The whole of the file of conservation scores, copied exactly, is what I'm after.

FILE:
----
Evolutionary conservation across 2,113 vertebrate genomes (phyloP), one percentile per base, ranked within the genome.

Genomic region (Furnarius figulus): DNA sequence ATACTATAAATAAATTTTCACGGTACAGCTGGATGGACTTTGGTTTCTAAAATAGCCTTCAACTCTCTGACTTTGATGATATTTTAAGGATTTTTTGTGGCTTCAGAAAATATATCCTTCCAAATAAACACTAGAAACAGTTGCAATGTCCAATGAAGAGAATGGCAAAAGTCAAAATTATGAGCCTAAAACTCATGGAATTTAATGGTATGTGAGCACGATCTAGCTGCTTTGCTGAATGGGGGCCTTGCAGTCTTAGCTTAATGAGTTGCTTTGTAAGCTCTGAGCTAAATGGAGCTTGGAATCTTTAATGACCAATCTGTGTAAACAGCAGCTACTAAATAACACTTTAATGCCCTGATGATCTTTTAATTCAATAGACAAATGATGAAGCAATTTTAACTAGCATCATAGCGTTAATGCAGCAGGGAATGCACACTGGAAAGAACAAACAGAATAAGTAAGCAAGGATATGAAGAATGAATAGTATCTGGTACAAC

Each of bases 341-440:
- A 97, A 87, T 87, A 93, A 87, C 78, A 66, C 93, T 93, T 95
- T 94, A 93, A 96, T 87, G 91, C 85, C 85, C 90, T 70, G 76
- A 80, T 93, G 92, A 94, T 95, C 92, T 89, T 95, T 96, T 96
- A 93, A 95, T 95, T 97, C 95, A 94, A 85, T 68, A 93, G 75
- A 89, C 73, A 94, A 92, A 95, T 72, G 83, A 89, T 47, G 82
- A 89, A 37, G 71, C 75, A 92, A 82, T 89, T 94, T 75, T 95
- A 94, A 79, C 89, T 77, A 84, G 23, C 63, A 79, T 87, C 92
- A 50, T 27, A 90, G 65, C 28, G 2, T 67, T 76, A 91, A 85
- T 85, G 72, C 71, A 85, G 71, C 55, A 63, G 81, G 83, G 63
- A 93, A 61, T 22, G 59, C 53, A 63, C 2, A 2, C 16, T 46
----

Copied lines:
Evolutionary conservation across 2,113 vertebrate genomes (phyloP), one percentile per base, ranked within the genome.

Genomic region (Furnarius figulus): DNA sequence ATACTATAAATAAATTTTCACGGTACAGCTGGATGGACTTTGGTTTCTAAAATAGCCTTCAACTCTCTGACTTTGATGATATTTTAAGGATTTTTTGTGGCTTCAGAAAATATATCCTTCCAAATAAACACTAGAAACAGTTGCAATGTCCAATGAAGAGAATGGCAAAAGTCAAAATTATGAGCCTAAAACTCATGGAATTTAATGGTATGTGAGCACGATCTAGCTGCTTTGCTGAATGGGGGCCTTGCAGTCTTAGCTTAATGAGTTGCTTTGTAAGCTCTGAGCTAAATGGAGCTTGGAATCTTTAATGACCAATCTGTGTAAACAGCAGCTACTAAATAACACTTTAATGCCCTGATGATCTTTTAATTCAATAGACAAATGATGAAGCAATTTTAACTAGCATCATAGCGTTAATGCAGCAGGGAATGCACACTGGAAAGAACAAACAGAATAAGTAAGCAAGGATATGAAGAATGAATAGTATCTGGTACAAC

Each of bases 341-440:
- A 97, A 87, T 87, A 93, A 87, C 78, A 66, C 93, T 93, T 95
- T 94, A 93, A 96, T 87, G 91, C 85, C 85, C 90, T 70, G 76
- A 80, T 93, G 92, A 94, T 95, C 92, T 89, T 95, T 96, T 96
- A 93, A 95, T 95, T 97, C 95, A 94, A 85, T 68, A 93, G 75
- A 89, C 73, A 94, A 92, A 95, T 72, G 83, A 89, T 47, G 82
- A 89, A 37, G 71, C 75, A 92, A 82, T 89, T 94, T 75, T 95
- A 94, A 79, C 89, T 77, A 84, G 23, C 63, A 79, T 87, C 92
- A 50, T 27, A 90, G 65, C 28, G 2, T 67, T 76, A 91, A 85
- T 85, G 72, C 71, A 85, G 71, C 55, A 63, G 81, G 83, G 63
- A 93, A 61, T 22, G 59, C 53, A 63, C 2, A 2, C 16, T 46